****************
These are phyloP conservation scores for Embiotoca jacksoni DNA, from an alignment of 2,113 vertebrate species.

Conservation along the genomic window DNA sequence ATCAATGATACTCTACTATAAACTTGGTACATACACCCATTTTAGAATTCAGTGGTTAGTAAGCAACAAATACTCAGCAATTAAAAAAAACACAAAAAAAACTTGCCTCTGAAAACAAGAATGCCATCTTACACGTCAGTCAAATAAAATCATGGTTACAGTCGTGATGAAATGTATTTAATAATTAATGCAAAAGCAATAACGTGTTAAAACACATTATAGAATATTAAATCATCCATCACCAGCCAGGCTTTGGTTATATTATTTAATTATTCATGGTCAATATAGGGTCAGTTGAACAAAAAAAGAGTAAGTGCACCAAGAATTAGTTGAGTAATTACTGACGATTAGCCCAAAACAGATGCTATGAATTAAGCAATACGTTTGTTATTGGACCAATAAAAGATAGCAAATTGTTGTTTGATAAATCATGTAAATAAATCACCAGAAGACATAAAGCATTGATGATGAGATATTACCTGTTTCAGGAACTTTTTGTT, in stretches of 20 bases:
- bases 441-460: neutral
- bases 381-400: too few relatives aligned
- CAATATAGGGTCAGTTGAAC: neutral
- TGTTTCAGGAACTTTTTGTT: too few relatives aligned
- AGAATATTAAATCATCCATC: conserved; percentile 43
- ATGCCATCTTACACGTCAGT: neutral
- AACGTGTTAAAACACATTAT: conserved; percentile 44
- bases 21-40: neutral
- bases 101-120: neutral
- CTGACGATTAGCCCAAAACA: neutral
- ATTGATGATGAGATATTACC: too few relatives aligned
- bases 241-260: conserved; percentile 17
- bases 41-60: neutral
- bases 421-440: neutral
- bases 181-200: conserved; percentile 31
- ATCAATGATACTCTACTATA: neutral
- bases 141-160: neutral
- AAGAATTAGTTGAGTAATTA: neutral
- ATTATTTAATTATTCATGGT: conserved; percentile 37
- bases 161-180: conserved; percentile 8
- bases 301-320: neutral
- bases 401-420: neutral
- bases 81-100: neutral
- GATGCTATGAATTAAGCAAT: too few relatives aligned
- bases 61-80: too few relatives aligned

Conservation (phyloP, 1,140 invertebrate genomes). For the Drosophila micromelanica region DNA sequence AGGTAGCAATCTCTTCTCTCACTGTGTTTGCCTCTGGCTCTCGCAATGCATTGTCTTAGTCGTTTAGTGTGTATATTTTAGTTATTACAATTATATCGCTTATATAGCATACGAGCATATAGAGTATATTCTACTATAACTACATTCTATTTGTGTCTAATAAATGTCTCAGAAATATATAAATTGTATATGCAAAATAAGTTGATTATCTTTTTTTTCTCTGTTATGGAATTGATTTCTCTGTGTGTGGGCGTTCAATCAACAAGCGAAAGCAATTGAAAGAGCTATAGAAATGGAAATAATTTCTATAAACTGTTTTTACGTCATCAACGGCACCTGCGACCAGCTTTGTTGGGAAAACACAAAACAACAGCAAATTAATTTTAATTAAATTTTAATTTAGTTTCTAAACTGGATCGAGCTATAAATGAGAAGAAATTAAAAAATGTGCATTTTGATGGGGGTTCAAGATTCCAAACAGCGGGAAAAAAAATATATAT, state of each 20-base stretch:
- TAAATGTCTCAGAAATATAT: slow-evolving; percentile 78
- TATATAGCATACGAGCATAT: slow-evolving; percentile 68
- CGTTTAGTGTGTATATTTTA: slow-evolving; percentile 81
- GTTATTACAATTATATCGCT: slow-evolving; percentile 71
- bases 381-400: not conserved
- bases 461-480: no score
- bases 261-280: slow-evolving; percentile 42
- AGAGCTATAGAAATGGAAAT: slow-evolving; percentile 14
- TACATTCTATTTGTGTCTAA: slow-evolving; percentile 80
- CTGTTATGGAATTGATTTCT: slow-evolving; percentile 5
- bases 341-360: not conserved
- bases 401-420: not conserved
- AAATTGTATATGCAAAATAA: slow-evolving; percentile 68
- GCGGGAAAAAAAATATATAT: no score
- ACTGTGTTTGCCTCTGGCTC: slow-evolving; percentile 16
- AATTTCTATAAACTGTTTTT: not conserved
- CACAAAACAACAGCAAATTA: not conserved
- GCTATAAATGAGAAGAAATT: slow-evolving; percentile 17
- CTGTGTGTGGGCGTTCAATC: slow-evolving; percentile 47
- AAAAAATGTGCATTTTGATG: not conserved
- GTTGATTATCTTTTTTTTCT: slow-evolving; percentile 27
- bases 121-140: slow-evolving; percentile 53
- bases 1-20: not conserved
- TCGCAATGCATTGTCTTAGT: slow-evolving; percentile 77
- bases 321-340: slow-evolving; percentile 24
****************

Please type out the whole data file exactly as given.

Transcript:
These are phyloP conservation scores for Embiotoca jacksoni DNA, from an alignment of 2,113 vertebrate species.

Conservation along the genomic window DNA sequence ATCAATGATACTCTACTATAAACTTGGTACATACACCCATTTTAGAATTCAGTGGTTAGTAAGCAACAAATACTCAGCAATTAAAAAAAACACAAAAAAAACTTGCCTCTGAAAACAAGAATGCCATCTTACACGTCAGTCAAATAAAATCATGGTTACAGTCGTGATGAAATGTATTTAATAATTAATGCAAAAGCAATAACGTGTTAAAACACATTATAGAATATTAAATCATCCATCACCAGCCAGGCTTTGGTTATATTATTTAATTATTCATGGTCAATATAGGGTCAGTTGAACAAAAAAAGAGTAAGTGCACCAAGAATTAGTTGAGTAATTACTGACGATTAGCCCAAAACAGATGCTATGAATTAAGCAATACGTTTGTTATTGGACCAATAAAAGATAGCAAATTGTTGTTTGATAAATCATGTAAATAAATCACCAGAAGACATAAAGCATTGATGATGAGATATTACCTGTTTCAGGAACTTTTTGTT, in stretches of 20 bases:
- bases 441-460: neutral
- bases 381-400: too few relatives aligned
- CAATATAGGGTCAGTTGAAC: neutral
- TGTTTCAGGAACTTTTTGTT: too few relatives aligned
- AGAATATTAAATCATCCATC: conserved; percentile 43
- ATGCCATCTTACACGTCAGT: neutral
- AACGTGTTAAAACACATTAT: conserved; percentile 44
- bases 21-40: neutral
- bases 101-120: neutral
- CTGACGATTAGCCCAAAACA: neutral
- ATTGATGATGAGATATTACC: too few relatives aligned
- bases 241-260: conserved; percentile 17
- bases 41-60: neutral
- bases 421-440: neutral
- bases 181-200: conserved; percentile 31
- ATCAATGATACTCTACTATA: neutral
- bases 141-160: neutral
- AAGAATTAGTTGAGTAATTA: neutral
- ATTATTTAATTATTCATGGT: conserved; percentile 37
- bases 161-180: conserved; percentile 8
- bases 301-320: neutral
- bases 401-420: neutral
- bases 81-100: neutral
- GATGCTATGAATTAAGCAAT: too few relatives aligned
- bases 61-80: too few relatives aligned

Conservation (phyloP, 1,140 invertebrate genomes). For the Drosophila micromelanica region DNA sequence AGGTAGCAATCTCTTCTCTCACTGTGTTTGCCTCTGGCTCTCGCAATGCATTGTCTTAGTCGTTTAGTGTGTATATTTTAGTTATTACAATTATATCGCTTATATAGCATACGAGCATATAGAGTATATTCTACTATAACTACATTCTATTTGTGTCTAATAAATGTCTCAGAAATATATAAATTGTATATGCAAAATAAGTTGATTATCTTTTTTTTCTCTGTTATGGAATTGATTTCTCTGTGTGTGGGCGTTCAATCAACAAGCGAAAGCAATTGAAAGAGCTATAGAAATGGAAATAATTTCTATAAACTGTTTTTACGTCATCAACGGCACCTGCGACCAGCTTTGTTGGGAAAACACAAAACAACAGCAAATTAATTTTAATTAAATTTTAATTTAGTTTCTAAACTGGATCGAGCTATAAATGAGAAGAAATTAAAAAATGTGCATTTTGATGGGGGTTCAAGATTCCAAACAGCGGGAAAAAAAATATATAT, state of each 20-base stretch:
- TAAATGTCTCAGAAATATAT: slow-evolving; percentile 78
- TATATAGCATACGAGCATAT: slow-evolving; percentile 68
- CGTTTAGTGTGTATATTTTA: slow-evolving; percentile 81
- GTTATTACAATTATATCGCT: slow-evolving; percentile 71
- bases 381-400: not conserved
- bases 461-480: no score
- bases 261-280: slow-evolving; percentile 42
- AGAGCTATAGAAATGGAAAT: slow-evolving; percentile 14
- TACATTCTATTTGTGTCTAA: slow-evolving; percentile 80
- CTGTTATGGAATTGATTTCT: slow-evolving; percentile 5
- bases 341-360: not conserved
- bases 401-420: not conserved
- AAATTGTATATGCAAAATAA: slow-evolving; percentile 68
- GCGGGAAAAAAAATATATAT: no score
- ACTGTGTTTGCCTCTGGCTC: slow-evolving; percentile 16
- AATTTCTATAAACTGTTTTT: not conserved
- CACAAAACAACAGCAAATTA: not conserved
- GCTATAAATGAGAAGAAATT: slow-evolving; percentile 17
- CTGTGTGTGGGCGTTCAATC: slow-evolving; percentile 47
- AAAAAATGTGCATTTTGATG: not conserved
- GTTGATTATCTTTTTTTTCT: slow-evolving; percentile 27
- bases 121-140: slow-evolving; percentile 53
- bases 1-20: not conserved
- TCGCAATGCATTGTCTTAGT: slow-evolving; percentile 77
- bases 321-340: slow-evolving; percentile 24